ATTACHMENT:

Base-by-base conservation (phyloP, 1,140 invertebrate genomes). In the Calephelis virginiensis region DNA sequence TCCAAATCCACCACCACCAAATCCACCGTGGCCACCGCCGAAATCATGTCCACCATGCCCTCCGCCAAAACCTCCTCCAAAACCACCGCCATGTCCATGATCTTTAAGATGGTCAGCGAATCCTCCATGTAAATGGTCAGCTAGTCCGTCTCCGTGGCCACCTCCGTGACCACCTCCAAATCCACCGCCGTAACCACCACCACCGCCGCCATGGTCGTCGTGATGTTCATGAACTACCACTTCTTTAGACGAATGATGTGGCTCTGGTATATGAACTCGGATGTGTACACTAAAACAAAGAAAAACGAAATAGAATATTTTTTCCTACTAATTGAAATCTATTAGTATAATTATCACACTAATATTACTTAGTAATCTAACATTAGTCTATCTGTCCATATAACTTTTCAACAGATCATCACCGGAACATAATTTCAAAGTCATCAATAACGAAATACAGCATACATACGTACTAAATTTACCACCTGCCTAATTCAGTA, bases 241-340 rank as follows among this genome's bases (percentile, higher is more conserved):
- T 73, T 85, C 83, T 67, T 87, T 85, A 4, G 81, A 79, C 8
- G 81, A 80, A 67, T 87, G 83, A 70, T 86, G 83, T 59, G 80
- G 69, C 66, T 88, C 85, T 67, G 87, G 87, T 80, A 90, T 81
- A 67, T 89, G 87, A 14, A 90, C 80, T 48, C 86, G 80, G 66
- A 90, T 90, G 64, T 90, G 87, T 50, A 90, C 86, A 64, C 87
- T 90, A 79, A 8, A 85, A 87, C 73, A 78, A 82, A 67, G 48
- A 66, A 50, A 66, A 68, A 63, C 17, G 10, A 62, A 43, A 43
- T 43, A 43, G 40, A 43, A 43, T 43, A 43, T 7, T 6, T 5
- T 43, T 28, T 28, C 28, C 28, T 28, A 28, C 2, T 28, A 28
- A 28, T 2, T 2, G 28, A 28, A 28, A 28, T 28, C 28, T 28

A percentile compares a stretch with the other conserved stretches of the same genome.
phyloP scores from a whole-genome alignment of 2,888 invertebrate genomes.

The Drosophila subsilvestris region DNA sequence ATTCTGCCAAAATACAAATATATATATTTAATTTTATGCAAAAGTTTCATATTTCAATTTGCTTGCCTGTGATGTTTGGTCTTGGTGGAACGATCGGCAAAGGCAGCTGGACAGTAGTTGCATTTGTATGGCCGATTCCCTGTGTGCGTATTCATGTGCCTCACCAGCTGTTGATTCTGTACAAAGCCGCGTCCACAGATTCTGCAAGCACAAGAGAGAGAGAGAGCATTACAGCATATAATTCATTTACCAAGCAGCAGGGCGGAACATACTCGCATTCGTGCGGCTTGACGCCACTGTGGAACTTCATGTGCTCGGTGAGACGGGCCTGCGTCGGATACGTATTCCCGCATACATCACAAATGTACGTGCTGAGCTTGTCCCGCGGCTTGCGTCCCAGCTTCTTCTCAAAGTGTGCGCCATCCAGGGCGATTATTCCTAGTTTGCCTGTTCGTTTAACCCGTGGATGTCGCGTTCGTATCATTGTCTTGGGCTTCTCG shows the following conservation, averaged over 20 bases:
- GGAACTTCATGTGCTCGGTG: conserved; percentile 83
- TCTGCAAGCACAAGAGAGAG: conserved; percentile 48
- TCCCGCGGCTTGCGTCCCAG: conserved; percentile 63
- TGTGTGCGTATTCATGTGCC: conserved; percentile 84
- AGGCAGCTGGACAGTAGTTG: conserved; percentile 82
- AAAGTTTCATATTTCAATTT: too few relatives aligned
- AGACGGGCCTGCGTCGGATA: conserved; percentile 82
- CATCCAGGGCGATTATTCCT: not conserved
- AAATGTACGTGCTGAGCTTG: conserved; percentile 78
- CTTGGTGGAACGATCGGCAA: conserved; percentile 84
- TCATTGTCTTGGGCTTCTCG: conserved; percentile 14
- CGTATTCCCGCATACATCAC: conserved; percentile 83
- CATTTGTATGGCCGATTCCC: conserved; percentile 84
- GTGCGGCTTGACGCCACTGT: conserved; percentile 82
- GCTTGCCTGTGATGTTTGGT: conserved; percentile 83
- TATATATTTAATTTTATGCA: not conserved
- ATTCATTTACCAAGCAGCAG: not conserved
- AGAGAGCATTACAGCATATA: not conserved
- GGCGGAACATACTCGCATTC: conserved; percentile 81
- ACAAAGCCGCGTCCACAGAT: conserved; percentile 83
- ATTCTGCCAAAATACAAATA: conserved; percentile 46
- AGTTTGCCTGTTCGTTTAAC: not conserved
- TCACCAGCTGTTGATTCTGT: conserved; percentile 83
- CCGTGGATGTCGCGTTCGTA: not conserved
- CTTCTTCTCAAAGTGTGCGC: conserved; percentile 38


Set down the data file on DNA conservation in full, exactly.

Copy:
Base-by-base conservation (phyloP, 1,140 invertebrate genomes). In the Calephelis virginiensis region DNA sequence TCCAAATCCACCACCACCAAATCCACCGTGGCCACCGCCGAAATCATGTCCACCATGCCCTCCGCCAAAACCTCCTCCAAAACCACCGCCATGTCCATGATCTTTAAGATGGTCAGCGAATCCTCCATGTAAATGGTCAGCTAGTCCGTCTCCGTGGCCACCTCCGTGACCACCTCCAAATCCACCGCCGTAACCACCACCACCGCCGCCATGGTCGTCGTGATGTTCATGAACTACCACTTCTTTAGACGAATGATGTGGCTCTGGTATATGAACTCGGATGTGTACACTAAAACAAAGAAAAACGAAATAGAATATTTTTTCCTACTAATTGAAATCTATTAGTATAATTATCACACTAATATTACTTAGTAATCTAACATTAGTCTATCTGTCCATATAACTTTTCAACAGATCATCACCGGAACATAATTTCAAAGTCATCAATAACGAAATACAGCATACATACGTACTAAATTTACCACCTGCCTAATTCAGTA, bases 241-340 rank as follows among this genome's bases (percentile, higher is more conserved):
- T 73, T 85, C 83, T 67, T 87, T 85, A 4, G 81, A 79, C 8
- G 81, A 80, A 67, T 87, G 83, A 70, T 86, G 83, T 59, G 80
- G 69, C 66, T 88, C 85, T 67, G 87, G 87, T 80, A 90, T 81
- A 67, T 89, G 87, A 14, A 90, C 80, T 48, C 86, G 80, G 66
- A 90, T 90, G 64, T 90, G 87, T 50, A 90, C 86, A 64, C 87
- T 90, A 79, A 8, A 85, A 87, C 73, A 78, A 82, A 67, G 48
- A 66, A 50, A 66, A 68, A 63, C 17, G 10, A 62, A 43, A 43
- T 43, A 43, G 40, A 43, A 43, T 43, A 43, T 7, T 6, T 5
- T 43, T 28, T 28, C 28, C 28, T 28, A 28, C 2, T 28, A 28
- A 28, T 2, T 2, G 28, A 28, A 28, A 28, T 28, C 28, T 28

A percentile compares a stretch with the other conserved stretches of the same genome.
phyloP scores from a whole-genome alignment of 2,888 invertebrate genomes.

The Drosophila subsilvestris region DNA sequence ATTCTGCCAAAATACAAATATATATATTTAATTTTATGCAAAAGTTTCATATTTCAATTTGCTTGCCTGTGATGTTTGGTCTTGGTGGAACGATCGGCAAAGGCAGCTGGACAGTAGTTGCATTTGTATGGCCGATTCCCTGTGTGCGTATTCATGTGCCTCACCAGCTGTTGATTCTGTACAAAGCCGCGTCCACAGATTCTGCAAGCACAAGAGAGAGAGAGAGCATTACAGCATATAATTCATTTACCAAGCAGCAGGGCGGAACATACTCGCATTCGTGCGGCTTGACGCCACTGTGGAACTTCATGTGCTCGGTGAGACGGGCCTGCGTCGGATACGTATTCCCGCATACATCACAAATGTACGTGCTGAGCTTGTCCCGCGGCTTGCGTCCCAGCTTCTTCTCAAAGTGTGCGCCATCCAGGGCGATTATTCCTAGTTTGCCTGTTCGTTTAACCCGTGGATGTCGCGTTCGTATCATTGTCTTGGGCTTCTCG shows the following conservation, averaged over 20 bases:
- GGAACTTCATGTGCTCGGTG: conserved; percentile 83
- TCTGCAAGCACAAGAGAGAG: conserved; percentile 48
- TCCCGCGGCTTGCGTCCCAG: conserved; percentile 63
- TGTGTGCGTATTCATGTGCC: conserved; percentile 84
- AGGCAGCTGGACAGTAGTTG: conserved; percentile 82
- AAAGTTTCATATTTCAATTT: too few relatives aligned
- AGACGGGCCTGCGTCGGATA: conserved; percentile 82
- CATCCAGGGCGATTATTCCT: not conserved
- AAATGTACGTGCTGAGCTTG: conserved; percentile 78
- CTTGGTGGAACGATCGGCAA: conserved; percentile 84
- TCATTGTCTTGGGCTTCTCG: conserved; percentile 14
- CGTATTCCCGCATACATCAC: conserved; percentile 83
- CATTTGTATGGCCGATTCCC: conserved; percentile 84
- GTGCGGCTTGACGCCACTGT: conserved; percentile 82
- GCTTGCCTGTGATGTTTGGT: conserved; percentile 83
- TATATATTTAATTTTATGCA: not conserved
- ATTCATTTACCAAGCAGCAG: not conserved
- AGAGAGCATTACAGCATATA: not conserved
- GGCGGAACATACTCGCATTC: conserved; percentile 81
- ACAAAGCCGCGTCCACAGAT: conserved; percentile 83
- ATTCTGCCAAAATACAAATA: conserved; percentile 46
- AGTTTGCCTGTTCGTTTAAC: not conserved
- TCACCAGCTGTTGATTCTGT: conserved; percentile 83
- CCGTGGATGTCGCGTTCGTA: not conserved
- CTTCTTCTCAAAGTGTGCGC: conserved; percentile 38